Executive Chef Raoul Whitaker wanted a “belly warmer” on the menu, but he yearned for more depth of flavor compared to the everyday ragout. “It’s different because we use duck, venison and lamb, whereas most use veal, pork and beef,” says Whitaker. “Plus, ragouts often have more of a tomato base. Ours is a reduction of stocks made from those game meats and red wine reductions, which becomes your sauce and binds the dish. Then, we add the duck egg on top and the yolk becomes another sauce for the dish.”

Ragout, especially a game-based one, fits the season, and those meats are most readily available in the fall and winter, so it makes sense. “They’re all very flavorful meats,” says Whitaker. “I didn’t want to use grouse or hare, thinking they might be too gamey for the average person.” Whitaker and his team use mostly legs and shoulders for the ragout, which allows them to utilize the entire animal. He buys the meat as primal cuts and then breaks them down the rest of the way onsite. “It’s not a ton of work, but it is work,” says Whitaker. “It makes sense to not just use the most desired, expensive cuts of the animal from both an ethical and a practical standpoint.”

As far as procuring those meats, the duck is sourced from Joe Jurgielewicz & Son in Shartlesville, Penn. “It’s a local farm where they take good care of their animals,” he says. “We’re very happy with the product. We try and use particular farms when we can, but it’s not always possible.” Other benefits to a standout ragout dish, according to Whitaker: You can make a lot of it, and it has a long shelf life.

Just like the ragout, the pasta is also a serious comfort food enjoyed by a wide range of diners. “It’s not necessarily a lot of work. You can batch it out, and it’s not too hard once you learn to make it,” says Whitaker. “All together, it’s approachable, durable and seasonal, and I’m really enjoying having it on the menu.”

Burger up your brunch
Both brunch and burgers have been trending hard the last few years, and that fervor shows no sign of abating, so Chef Dave Hawley recommends serving the coma-inducing Brunch Burger.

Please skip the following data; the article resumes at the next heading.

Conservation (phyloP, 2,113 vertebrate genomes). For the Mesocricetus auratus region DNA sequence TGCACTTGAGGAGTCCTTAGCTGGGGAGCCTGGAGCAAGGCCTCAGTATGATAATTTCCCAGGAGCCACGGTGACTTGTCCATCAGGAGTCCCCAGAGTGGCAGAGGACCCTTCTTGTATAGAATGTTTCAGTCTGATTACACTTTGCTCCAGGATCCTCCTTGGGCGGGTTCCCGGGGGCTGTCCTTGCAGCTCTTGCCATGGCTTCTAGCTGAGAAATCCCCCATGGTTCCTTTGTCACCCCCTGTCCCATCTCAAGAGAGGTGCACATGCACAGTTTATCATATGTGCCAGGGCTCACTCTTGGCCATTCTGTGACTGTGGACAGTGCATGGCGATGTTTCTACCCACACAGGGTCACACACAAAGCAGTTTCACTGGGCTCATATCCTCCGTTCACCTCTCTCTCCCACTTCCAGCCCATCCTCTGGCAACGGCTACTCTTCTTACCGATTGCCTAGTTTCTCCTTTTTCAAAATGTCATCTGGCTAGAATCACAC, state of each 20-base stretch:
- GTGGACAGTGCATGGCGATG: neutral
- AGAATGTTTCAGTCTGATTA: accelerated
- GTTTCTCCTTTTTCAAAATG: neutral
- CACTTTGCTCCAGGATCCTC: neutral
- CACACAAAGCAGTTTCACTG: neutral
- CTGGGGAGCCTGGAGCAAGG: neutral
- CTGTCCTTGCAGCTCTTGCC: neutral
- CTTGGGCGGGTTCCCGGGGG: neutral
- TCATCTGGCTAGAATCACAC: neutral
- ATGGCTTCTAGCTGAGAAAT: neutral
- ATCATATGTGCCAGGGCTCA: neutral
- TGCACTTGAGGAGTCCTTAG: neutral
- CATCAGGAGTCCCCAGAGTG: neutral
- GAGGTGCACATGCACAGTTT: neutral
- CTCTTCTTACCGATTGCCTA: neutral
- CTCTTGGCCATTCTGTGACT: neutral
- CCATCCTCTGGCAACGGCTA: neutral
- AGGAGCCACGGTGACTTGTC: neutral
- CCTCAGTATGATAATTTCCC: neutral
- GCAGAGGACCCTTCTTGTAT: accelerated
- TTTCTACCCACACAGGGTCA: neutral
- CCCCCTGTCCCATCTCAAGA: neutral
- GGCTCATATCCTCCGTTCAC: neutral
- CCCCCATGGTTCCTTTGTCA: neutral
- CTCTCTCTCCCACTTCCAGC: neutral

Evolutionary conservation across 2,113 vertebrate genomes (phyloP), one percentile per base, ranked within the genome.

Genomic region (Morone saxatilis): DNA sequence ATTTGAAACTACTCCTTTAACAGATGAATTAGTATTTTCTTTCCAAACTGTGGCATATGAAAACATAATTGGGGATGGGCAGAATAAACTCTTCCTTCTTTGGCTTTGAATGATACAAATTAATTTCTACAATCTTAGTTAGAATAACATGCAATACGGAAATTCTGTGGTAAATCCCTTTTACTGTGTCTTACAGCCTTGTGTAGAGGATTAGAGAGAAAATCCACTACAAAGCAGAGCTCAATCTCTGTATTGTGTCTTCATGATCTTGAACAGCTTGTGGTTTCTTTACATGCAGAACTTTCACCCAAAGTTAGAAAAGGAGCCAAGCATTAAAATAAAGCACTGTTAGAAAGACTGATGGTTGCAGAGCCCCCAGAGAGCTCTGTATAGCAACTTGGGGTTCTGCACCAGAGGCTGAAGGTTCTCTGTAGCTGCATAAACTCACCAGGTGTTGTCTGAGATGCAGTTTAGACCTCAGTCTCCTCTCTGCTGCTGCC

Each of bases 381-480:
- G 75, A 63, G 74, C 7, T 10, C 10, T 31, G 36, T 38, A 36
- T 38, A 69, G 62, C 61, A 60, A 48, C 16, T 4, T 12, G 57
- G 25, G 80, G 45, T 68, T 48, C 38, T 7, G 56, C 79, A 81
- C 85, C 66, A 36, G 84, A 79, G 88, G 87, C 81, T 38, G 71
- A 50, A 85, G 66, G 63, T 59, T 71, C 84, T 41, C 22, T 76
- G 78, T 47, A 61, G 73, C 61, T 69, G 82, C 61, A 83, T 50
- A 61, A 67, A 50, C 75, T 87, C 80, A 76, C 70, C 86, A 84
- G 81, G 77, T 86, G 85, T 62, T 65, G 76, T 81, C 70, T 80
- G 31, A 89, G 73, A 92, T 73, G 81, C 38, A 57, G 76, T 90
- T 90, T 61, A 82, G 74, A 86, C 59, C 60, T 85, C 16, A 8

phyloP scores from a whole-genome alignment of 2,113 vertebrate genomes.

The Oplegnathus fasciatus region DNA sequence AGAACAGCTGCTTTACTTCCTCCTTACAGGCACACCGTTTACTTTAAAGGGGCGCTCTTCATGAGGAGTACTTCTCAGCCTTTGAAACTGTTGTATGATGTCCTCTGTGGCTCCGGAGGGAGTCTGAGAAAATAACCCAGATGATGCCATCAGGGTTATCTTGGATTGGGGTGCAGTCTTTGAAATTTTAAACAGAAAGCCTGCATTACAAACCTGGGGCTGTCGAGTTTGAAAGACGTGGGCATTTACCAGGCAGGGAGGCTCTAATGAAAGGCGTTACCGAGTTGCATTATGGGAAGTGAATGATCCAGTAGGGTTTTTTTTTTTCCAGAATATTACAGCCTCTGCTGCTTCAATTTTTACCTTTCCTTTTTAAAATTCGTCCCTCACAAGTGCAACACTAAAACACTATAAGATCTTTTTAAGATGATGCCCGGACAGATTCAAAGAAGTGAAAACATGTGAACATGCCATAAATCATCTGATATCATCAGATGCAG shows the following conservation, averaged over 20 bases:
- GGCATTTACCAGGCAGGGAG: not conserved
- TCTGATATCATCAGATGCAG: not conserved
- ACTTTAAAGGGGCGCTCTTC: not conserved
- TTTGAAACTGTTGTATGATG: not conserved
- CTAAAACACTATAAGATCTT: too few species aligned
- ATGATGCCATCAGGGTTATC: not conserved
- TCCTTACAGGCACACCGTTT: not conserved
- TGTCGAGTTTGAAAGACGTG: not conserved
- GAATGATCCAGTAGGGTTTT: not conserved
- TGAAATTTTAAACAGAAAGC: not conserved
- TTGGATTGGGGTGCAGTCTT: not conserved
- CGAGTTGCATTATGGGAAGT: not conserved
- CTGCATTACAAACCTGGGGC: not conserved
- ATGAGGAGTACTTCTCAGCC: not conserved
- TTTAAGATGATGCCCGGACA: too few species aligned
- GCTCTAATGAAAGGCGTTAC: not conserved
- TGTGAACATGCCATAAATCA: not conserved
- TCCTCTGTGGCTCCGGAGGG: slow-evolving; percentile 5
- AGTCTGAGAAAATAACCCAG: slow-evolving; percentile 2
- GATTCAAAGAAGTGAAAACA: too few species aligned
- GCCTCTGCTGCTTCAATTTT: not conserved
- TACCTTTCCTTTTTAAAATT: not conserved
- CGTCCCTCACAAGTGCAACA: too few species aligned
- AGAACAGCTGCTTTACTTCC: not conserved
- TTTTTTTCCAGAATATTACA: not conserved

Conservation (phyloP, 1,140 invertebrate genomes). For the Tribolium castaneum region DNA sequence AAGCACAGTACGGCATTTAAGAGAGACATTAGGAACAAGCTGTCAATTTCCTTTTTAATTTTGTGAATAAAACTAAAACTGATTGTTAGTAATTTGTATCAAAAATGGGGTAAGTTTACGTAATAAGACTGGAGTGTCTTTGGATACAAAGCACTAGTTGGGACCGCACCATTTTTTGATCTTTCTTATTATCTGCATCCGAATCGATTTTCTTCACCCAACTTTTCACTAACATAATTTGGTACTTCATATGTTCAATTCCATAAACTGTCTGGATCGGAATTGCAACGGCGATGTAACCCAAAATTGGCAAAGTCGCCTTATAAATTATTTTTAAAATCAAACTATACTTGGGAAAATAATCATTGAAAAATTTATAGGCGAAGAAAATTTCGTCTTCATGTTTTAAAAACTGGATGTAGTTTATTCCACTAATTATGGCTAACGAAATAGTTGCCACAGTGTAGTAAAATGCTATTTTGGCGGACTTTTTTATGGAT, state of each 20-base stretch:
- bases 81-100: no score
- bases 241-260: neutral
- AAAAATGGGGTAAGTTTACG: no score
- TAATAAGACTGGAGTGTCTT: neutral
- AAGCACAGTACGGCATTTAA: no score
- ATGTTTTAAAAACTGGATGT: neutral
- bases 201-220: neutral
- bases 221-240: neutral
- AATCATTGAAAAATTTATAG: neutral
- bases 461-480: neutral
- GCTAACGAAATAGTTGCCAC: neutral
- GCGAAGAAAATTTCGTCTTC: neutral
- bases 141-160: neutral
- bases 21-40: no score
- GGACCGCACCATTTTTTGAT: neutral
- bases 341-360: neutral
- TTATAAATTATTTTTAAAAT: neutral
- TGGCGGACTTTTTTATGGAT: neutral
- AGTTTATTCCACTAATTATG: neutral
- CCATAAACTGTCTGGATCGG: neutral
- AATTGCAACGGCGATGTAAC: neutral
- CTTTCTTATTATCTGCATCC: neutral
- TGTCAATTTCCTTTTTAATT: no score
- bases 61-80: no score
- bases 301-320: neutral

Hawley’s version includes a soft poached egg, hash browns, cheddar cheese, and the kicker: a sriracha- lime Hollandaise sauce on a brioche bun. “It’s always a good idea to mix trends when looking at menus on a big-picture level. Sriracha is a hugely popular flavor right now, so I mixed it into a sauce I’d made in the past. It gave it a nice tanginess, which makes this burger really pop—it’s nice and bright.” As far as the art of making Hollandaise, there isn’t one, says Hawley. “It’s not hard if you know the trick, which is to use a blender. You don’t need a double boiler and all that. We put egg yolks, sriracha, lime juice, etc., in the blender and slowly pour in the melted butter. It works every time.”

For operators, Hawley also points out that this can be a highly profitable item due to its innovative nature and higher-end components, like the brioche bun. “A bar and grill can use this recipe as a staple or a special, thereby offering something the restaurant down the street isn’t,” says Hawley. “It costs less to produce than a bacon cheeseburger and you can charge more for it, so you’re making more money through innovation and offering something new and appetizing to your customers.”

Hawley is the go-to chef at Rochester Meats which, along with Holten Meats, is owned by Branding Iron Holdings. So, when he goes to make a burger, he’s using the Holten Thick ‘n’ Juicy patty.

“It’s already seasoned, so it’s consistent and maintains its juiciness really well. It can stand too much time on the grill, so you can cook a lot of them at the same time,” says Hawley of his company’s product, adding, “Brunch burger mentions on menus are up nationwide by 350 percent, so it’s a huge trend that has staying power.”